Date: 29th January 2011 at 4:46pm
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Tomorrow sees us meet with Huddersfield Town in the F.A. Cup. With the possible exception of a North London derby, it is difficult to imagine a fixture more drenched in interlinking history. As you`ll no doubt be aware, the two sides in the 1930 F.A. Cup Final and find their between world war histories inextricably linked by the genius of Herbert Chapman, whose magic wand transformed both teams. (You may recall we played a memorial friendly with the Terriers in August 2008, my report for which can be found here). Any Arsenal fan worth their salt knows that Chapman turned Arsenal into the premier team of the 1930s, but fewer I suspect would be aware that he did much the same for the Yorkshire side in the 1920s. In the tradition of our current epoch making manager, Herbert Chapman enjoyed a modest playing career (he played for Spurs after all). Following a quietly impressive stint as player manager at Northampton Town at the turn of the century, Chapman attracted interest from Leeds City.

However, he met ignominy there when he was banned from football by the F.A. citing financial irregularities for payments made to players. Chapman took a job at a coke works in Selby during his ban and planned his appeal. Huddersfield Town were interested in bringing Chapman to their club as an assistant to Manager Ambrose Langley and agreed to help him with his appeal. Chapman pointed out to the appeals committee that he had been fighting in World War I when the illegal payments were made and therefore could not have known about them. He was absolved of all wrong doing by the F.A. and was allowed to join the Town`s coaching staff. (They wouldn`t be known by their current nickname of “The Terriers” until the late 1960s). Chapman served the 1920-21 season as assistant to Langley, but he was an ambitious, upwardly mobile man who would not play second fiddle for long. Langley resigned at the end of the campaign and Chapman took the reins. He didn`t just want to manage the team in the contemporary sense of the word. In his ground breaking book on tactics, Inverting the Pyramid, Jonathan Wilson remarks, “He was- in Britain at least- the first modern manager. The first to take control of club from signings, to selection, to tactics.” Legendary Arsenal full back Eddie Hapgood later remarked in his autobiography that Chapman also told his players how to dress and how to style their hair!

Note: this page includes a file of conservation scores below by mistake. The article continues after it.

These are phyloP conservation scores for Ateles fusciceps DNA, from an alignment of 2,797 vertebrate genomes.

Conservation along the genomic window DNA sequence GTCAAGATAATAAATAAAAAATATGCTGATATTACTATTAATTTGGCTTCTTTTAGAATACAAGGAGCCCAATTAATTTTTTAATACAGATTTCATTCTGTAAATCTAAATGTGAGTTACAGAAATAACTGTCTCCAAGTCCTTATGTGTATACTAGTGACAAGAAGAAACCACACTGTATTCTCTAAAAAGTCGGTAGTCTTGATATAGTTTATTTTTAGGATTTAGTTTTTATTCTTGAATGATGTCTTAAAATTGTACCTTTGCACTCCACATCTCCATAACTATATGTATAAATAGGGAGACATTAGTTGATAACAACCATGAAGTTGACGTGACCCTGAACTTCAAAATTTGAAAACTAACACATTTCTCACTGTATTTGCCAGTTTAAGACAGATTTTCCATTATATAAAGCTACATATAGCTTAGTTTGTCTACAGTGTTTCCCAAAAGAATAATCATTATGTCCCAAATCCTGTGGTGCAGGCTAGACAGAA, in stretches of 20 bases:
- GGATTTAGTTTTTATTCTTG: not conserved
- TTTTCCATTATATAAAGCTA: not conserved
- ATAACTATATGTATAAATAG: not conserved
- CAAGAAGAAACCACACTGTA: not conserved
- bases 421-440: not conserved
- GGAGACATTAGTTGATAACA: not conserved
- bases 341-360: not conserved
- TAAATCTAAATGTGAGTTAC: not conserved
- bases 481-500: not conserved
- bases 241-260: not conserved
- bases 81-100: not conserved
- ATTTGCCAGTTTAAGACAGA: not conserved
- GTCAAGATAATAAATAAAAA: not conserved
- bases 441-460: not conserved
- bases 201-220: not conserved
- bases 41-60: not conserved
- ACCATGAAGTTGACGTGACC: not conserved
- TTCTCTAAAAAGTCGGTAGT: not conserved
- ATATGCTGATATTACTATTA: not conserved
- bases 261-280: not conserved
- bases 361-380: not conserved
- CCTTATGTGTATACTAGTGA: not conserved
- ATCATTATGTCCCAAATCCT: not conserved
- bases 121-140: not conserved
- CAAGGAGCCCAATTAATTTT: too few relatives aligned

Chapman got straight to work with some eye catching signings. He took Clem Stephenson- the man who would succeed Chapman as Manager- from Aston Villa and 18 year old unknown striker George Brown. Brown is still Huddersfield`s record goal scorer as I write. But he also made off the pitch reforms, becoming the first ever British manager to employ full time physiotherapists and masseurs. It`s notable that, as with Ferguson today, a lot of Chapman`s protégés went into management themselves. I have already mentioned Clem Stephenson, but when he arrived at Arsenal in 1925, he appointed Tom Whittaker as physio- Whittaker also went onto manager Arsenal and, like Chapman, died in office. Herbert encouraged his players to reflect on their performances and often held team meetings to discuss tactics, practises that were an anathema to football in that day and age. Indeed, it was during a heated exchange with Arsenal striker Charlie Buchan in 1925 that they fell upon the WM formation idea that is now legion. He also encouraged his team to indulge in extra-curricular activities away from training, such as golf days, such was his belief in the importance of camaraderie amongst his charges. Again, such managerial manoeuvres are commonplace today but were looked upon with scorn and suspicion when Chapman introduced them.

He also took a leading role with Huddersfield`s reserve team, making sure they played the same counter attacking style as his first team. His reforms found instant success, winning the F.A. Cup in his first season in 1922. Huddersfield won the league in the 1923-24 season and repeated the trick in 1924-25. Arsenal had just finished 20th, yet when Henry Norris came calling, Chapman found the lure of the capital too strong to resist. “What a challenge there is in London! I would like to build a Newcastle United down there.” During this time, the North very much had a hegemony on association football; the more affluent south was still very much beholden to rugby and cricket. Chapman saw the potential in the capital to build its first great football team. He saw Arsenal as an enticing project and told autocratic chairman Henry Norris that it would take five years for his reforms to bear the fruits of silverware. With the precision one would expect given his background in engineering, Chapman delivered on time. Meanwhile, the team he had built in his native Yorkshire, continued to flourish without him, securing a hat trick of league titles in 1926. Just as he did for Allison, Chapman left Clem Stephenson with a fine side that needed little drilling. However, it`s notable that his legacy proved to be a huge shadow at both Town and Arsenal. Huddersfield never recovered from the decline of the post war years, managing a third placed finish in Division 1 in 1953 was as good as it got after Stephenson`s rein. They slipped down the divisions and have stayed ensconced below the top flight. Arsenal managers found the strain of his legacy a difficult burden to bear, Tom Whittaker found the stresses of the job eventually contributed to his death whilst still in position as manager. The 1971 double team spoke of the crippling glare of the Jacob Epstein bust proving a huge psychological hurdle in the late 60s. It`s reported that Billy Wright used to shake his fist menacingly at Herbert upon his entrance to the Marble Halls.